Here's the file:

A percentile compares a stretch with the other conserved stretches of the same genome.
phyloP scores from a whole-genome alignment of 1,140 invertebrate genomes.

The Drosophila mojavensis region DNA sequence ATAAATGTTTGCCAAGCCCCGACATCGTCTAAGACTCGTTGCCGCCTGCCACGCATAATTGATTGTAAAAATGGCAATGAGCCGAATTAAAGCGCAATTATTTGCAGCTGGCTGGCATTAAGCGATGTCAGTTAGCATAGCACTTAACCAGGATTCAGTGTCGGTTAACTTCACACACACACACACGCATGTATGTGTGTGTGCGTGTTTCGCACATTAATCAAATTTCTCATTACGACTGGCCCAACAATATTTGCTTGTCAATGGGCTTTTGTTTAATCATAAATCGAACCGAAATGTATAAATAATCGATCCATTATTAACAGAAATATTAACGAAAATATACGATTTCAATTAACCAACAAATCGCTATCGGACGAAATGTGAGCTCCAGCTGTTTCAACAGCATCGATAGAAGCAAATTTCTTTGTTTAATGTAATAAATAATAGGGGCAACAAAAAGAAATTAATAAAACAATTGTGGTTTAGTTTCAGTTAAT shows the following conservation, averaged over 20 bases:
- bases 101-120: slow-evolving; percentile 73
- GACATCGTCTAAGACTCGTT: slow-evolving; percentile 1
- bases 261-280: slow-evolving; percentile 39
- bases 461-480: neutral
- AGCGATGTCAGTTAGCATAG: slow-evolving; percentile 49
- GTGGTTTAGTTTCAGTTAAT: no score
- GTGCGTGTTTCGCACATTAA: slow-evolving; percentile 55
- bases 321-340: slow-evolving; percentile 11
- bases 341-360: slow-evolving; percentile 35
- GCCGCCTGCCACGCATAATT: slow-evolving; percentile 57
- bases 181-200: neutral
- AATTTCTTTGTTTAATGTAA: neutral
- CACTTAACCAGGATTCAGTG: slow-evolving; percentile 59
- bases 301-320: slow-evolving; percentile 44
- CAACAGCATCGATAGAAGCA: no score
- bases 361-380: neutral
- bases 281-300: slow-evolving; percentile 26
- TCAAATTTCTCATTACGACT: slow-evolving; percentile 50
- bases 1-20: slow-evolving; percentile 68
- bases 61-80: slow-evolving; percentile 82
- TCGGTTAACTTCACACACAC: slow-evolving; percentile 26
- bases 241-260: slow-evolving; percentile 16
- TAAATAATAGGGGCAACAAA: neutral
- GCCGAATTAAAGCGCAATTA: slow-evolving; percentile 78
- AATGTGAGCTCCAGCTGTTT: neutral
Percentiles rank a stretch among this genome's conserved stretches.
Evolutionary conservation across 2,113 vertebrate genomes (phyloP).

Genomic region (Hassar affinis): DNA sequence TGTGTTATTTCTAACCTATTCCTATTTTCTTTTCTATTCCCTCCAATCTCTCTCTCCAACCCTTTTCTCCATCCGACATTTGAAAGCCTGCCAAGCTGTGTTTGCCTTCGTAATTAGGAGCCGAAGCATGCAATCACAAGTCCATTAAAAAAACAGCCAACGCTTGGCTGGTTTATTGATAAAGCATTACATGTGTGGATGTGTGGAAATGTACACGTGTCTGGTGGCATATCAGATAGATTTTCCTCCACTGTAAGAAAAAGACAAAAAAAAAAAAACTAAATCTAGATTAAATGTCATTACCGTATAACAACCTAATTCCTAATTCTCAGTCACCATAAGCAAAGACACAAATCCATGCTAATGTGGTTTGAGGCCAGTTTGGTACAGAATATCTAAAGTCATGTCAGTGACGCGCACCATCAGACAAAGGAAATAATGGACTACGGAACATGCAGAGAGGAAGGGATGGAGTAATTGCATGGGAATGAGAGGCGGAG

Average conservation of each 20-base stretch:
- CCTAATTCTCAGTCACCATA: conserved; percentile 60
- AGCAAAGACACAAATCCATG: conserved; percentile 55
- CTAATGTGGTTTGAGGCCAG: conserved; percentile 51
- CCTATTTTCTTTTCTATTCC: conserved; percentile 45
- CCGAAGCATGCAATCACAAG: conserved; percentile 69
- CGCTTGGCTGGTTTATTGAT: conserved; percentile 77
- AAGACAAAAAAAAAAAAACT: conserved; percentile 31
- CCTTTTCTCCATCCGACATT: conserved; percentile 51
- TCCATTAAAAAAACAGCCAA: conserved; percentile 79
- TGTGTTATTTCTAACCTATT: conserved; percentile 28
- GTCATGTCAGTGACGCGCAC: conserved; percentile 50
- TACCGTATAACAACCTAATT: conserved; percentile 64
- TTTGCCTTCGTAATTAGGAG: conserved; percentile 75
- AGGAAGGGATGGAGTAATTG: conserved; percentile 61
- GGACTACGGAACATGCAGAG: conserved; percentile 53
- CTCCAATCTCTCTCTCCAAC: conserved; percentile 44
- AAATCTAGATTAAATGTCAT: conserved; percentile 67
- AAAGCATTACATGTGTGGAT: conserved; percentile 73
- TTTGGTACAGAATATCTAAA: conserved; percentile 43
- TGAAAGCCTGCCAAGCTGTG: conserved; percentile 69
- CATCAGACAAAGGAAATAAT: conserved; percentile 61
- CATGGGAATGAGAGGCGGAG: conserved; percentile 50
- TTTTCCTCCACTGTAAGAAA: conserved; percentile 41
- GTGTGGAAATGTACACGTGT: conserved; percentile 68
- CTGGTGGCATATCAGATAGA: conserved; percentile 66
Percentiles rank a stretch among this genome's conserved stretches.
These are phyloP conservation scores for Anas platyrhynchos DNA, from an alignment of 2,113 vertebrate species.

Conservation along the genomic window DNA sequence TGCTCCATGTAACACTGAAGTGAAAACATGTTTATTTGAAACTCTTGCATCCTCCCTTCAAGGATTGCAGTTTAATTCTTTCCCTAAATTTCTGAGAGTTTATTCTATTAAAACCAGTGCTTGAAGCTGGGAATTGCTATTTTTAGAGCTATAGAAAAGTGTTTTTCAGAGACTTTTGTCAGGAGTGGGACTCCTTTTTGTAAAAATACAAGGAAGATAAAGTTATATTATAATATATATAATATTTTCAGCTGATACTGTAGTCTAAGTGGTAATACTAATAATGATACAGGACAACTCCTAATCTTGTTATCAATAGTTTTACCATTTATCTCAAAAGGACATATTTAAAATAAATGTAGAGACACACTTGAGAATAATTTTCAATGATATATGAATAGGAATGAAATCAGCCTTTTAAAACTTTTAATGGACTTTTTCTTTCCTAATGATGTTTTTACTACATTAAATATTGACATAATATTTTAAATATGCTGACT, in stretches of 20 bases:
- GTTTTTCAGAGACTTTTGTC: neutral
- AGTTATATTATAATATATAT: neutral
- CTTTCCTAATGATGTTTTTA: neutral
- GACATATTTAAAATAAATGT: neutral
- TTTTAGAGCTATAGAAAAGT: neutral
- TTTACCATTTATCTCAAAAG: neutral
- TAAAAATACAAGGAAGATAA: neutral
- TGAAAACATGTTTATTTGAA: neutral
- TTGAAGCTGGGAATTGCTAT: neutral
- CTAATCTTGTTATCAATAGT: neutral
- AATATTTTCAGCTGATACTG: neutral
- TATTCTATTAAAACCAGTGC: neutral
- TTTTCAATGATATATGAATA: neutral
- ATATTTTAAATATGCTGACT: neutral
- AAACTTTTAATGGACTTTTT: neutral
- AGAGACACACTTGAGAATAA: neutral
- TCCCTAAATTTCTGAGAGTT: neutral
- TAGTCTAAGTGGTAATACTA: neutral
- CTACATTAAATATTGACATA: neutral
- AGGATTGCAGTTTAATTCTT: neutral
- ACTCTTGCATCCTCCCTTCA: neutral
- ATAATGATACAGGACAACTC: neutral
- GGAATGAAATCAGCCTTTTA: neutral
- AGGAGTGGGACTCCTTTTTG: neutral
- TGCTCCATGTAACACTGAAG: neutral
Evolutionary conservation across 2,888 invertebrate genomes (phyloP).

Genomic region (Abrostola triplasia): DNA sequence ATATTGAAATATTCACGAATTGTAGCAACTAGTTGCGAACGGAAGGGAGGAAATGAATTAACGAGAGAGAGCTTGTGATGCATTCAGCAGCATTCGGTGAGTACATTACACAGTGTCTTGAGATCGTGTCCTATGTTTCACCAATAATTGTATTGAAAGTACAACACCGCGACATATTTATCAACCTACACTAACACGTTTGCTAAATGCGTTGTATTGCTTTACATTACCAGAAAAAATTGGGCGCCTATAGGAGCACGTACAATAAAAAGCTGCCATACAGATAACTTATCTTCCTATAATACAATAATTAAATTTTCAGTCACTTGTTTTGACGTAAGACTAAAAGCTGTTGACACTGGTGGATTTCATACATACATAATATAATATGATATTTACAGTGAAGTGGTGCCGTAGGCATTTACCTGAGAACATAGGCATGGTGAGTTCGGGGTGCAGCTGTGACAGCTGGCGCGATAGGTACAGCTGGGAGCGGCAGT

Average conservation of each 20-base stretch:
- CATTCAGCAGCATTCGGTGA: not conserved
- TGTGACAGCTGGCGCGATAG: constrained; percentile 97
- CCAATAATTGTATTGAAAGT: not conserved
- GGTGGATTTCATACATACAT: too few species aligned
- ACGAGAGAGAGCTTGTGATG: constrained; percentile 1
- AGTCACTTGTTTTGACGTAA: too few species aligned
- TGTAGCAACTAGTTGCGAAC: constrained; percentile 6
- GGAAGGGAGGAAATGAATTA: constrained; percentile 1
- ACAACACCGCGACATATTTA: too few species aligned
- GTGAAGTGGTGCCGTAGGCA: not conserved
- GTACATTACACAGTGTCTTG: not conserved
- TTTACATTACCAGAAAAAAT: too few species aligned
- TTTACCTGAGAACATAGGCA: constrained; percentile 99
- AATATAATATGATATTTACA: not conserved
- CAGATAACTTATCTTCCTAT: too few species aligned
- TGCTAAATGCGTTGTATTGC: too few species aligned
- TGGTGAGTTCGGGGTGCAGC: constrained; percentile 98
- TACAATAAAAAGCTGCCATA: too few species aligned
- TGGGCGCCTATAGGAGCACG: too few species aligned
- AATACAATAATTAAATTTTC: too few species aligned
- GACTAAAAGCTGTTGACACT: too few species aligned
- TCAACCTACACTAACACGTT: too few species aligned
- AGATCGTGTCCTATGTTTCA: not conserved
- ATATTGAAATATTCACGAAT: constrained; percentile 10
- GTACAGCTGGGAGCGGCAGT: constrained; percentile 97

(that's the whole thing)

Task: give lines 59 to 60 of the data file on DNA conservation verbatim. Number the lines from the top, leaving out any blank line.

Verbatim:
These are phyloP conservation scores for Anas platyrhynchos DNA, from an alignment of 2,113 vertebrate species.

Conservation along the genomic window DNA sequence TGCTCCATGTAACACTGAAGTGAAAACATGTTTATTTGAAACTCTTGCATCCTCCCTTCAAGGATTGCAGTTTAATTCTTTCCCTAAATTTCTGAGAGTTTATTCTATTAAAACCAGTGCTTGAAGCTGGGAATTGCTATTTTTAGAGCTATAGAAAAGTGTTTTTCAGAGACTTTTGTCAGGAGTGGGACTCCTTTTTGTAAAAATACAAGGAAGATAAAGTTATATTATAATATATATAATATTTTCAGCTGATACTGTAGTCTAAGTGGTAATACTAATAATGATACAGGACAACTCCTAATCTTGTTATCAATAGTTTTACCATTTATCTCAAAAGGACATATTTAAAATAAATGTAGAGACACACTTGAGAATAATTTTCAATGATATATGAATAGGAATGAAATCAGCCTTTTAAAACTTTTAATGGACTTTTTCTTTCCTAATGATGTTTTTACTACATTAAATATTGACATAATATTTTAAATATGCTGACT, in stretches of 20 bases: